Perceived Discrimination and Cardiometabolic Risk Among US Hispanics/Latinos in the HCHS/SOL Sociocultural Ancillary Study

Rina Sobel Fox, Mercedes R Carnethon, Linda C. Gallo, Joshua F. Wiley, Carmen R. Isasi, Martha L. Daviglus, Jianwen Cai, Sonia M. Davis, Aida Luz Giachello, Patricia Gonzalez, Jessica L. McCurley, Neil Schneiderman, Frank J. Penedo*

*Corresponding author for this work

Research output: Contribution to journalArticle

Abstract

Background: Metabolic syndrome (MetS) is a group of cardiovascular risk factors including elevated blood pressure, elevated triglycerides, decreased high-density lipoprotein cholesterol, impaired fasting glucose, and abdominal obesity, which disproportionately affects Hispanics/Latinos. The present study examined associations between perceived discrimination and MetS in Hispanic/Latino adults from various background groups (i.e., Dominican, Central American, Cuban, Mexican, Puerto Rican, South American). Methods: Data were obtained from 5174 Hispanics/Latinos who participated in the Hispanic Community Health Study/Study of Latinos (HCHS/SOL) Sociocultural Ancillary Study. MetS components and covariates were measured at a baseline examination, and perceived discrimination was assessed within 9 months of baseline. Path analysis modeled associations of perceived discrimination with MetS prevalence and each of the six components of MetS, controlling for age, sex, income, acculturation, physical activity, diet, smoking, and alcohol use. Results: Among the full cohort, perceived discrimination was not associated with MetS prevalence in any of the models evaluated. Higher perceived discrimination at work/school was associated with larger waist circumference. When examining background groups separately, higher perceived ethnicity-associated threat was related to increased MetS prevalence only among individuals of Central American background. Differential patterns of association between perceived discrimination and MetS components were found for different background groups. Conclusions: Overall results suggested that perceived discrimination was not strongly or consistently associated with MetS among Hispanics/Latinos.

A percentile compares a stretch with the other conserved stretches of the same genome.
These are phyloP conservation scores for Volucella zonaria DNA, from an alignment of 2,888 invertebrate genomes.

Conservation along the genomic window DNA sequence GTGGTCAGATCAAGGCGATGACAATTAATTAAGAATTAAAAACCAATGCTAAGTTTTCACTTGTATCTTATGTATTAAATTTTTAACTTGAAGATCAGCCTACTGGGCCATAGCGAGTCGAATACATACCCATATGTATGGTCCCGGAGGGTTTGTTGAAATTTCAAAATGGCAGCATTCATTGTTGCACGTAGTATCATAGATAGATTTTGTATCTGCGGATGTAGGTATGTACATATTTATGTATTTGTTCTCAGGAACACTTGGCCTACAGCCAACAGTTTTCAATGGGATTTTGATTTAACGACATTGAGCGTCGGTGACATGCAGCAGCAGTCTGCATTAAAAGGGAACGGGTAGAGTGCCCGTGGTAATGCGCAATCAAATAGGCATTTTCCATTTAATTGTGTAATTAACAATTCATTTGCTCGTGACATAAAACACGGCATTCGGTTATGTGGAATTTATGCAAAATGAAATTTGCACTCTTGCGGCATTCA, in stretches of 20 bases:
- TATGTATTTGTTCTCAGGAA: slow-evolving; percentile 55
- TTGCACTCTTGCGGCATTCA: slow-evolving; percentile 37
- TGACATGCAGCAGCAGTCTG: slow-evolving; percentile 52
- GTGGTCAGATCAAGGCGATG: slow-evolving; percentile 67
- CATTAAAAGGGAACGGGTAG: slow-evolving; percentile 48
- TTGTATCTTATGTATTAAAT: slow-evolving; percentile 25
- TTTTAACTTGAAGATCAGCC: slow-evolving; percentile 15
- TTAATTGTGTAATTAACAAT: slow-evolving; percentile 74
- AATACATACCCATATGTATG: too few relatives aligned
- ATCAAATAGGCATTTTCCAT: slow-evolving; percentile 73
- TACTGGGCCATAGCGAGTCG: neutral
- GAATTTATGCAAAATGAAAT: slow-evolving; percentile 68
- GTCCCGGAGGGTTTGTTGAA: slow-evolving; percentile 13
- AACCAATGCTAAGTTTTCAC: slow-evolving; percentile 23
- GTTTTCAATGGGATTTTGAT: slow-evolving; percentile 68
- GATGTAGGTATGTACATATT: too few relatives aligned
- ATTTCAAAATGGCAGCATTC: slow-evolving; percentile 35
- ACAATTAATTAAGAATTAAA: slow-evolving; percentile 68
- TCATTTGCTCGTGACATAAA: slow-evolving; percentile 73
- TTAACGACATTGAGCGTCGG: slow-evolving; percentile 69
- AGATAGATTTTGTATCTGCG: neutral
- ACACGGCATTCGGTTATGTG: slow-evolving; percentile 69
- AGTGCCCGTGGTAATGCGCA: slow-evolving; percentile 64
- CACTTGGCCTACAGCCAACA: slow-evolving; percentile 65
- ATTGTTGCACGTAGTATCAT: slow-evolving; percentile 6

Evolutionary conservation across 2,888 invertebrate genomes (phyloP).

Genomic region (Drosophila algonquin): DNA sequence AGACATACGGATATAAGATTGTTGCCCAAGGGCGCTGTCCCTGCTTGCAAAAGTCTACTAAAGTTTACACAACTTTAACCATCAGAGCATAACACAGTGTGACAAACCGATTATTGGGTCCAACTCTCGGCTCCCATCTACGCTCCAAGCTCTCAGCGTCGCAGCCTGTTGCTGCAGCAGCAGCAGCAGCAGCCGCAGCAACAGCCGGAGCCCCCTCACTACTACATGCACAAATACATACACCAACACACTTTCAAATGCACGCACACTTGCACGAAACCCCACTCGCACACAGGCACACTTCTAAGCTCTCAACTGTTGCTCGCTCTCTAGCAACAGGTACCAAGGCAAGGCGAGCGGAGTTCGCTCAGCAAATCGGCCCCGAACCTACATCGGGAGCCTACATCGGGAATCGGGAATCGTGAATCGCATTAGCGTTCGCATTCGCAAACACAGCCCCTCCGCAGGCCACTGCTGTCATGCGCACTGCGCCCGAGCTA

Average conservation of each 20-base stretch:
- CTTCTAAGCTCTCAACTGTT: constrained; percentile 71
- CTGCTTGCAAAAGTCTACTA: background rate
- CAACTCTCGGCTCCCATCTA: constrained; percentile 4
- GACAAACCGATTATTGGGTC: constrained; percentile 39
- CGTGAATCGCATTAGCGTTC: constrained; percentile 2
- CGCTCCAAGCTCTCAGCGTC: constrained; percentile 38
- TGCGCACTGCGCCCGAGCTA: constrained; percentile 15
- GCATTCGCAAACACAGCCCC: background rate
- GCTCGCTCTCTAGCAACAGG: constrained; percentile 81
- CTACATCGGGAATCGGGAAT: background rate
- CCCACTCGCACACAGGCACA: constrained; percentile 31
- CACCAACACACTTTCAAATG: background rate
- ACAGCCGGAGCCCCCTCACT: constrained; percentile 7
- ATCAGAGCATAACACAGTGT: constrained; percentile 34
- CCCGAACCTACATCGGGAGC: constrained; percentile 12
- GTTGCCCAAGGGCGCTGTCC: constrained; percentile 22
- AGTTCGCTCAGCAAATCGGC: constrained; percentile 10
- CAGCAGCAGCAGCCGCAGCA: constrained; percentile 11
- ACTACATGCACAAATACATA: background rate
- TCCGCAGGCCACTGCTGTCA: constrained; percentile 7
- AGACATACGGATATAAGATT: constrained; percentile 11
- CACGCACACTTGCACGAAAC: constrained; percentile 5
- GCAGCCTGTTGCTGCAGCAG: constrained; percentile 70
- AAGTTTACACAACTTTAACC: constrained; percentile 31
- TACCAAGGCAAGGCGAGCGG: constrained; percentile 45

Original languageEnglish (US)
Pages (from-to)331-342
Number of pages12
JournalInternational Journal of Behavioral Medicine
Volume26
Issue number4
DOIs
StatePublished - Aug 15 2019

Fingerprint

Hispanic Americans
Health
Acculturation
Abdominal Obesity
Waist Circumference
HDL Cholesterol
Fasting
Triglycerides
Smoking
Alcohols
Exercise
Diet
Blood Pressure
Glucose

Keywords

  • Background groups
  • Cardiometabolic risk
  • Hispanic/Latino
  • Metabolic syndrome
  • Path analysis
  • Perceived discrimination

ASJC Scopus subject areas

  • Applied Psychology

Cite this

Fox, Rina Sobel ; Carnethon, Mercedes R ; Gallo, Linda C. ; Wiley, Joshua F. ; Isasi, Carmen R. ; Daviglus, Martha L. ; Cai, Jianwen ; Davis, Sonia M. ; Giachello, Aida Luz ; Gonzalez, Patricia ; McCurley, Jessica L. ; Schneiderman, Neil ; Penedo, Frank J. / Perceived Discrimination and Cardiometabolic Risk Among US Hispanics/Latinos in the HCHS/SOL Sociocultural Ancillary Study. In: International Journal of Behavioral Medicine. 2019 ; Vol. 26, No. 4. pp. 331-342.
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title = "Perceived Discrimination and Cardiometabolic Risk Among US Hispanics/Latinos in the HCHS/SOL Sociocultural Ancillary Study",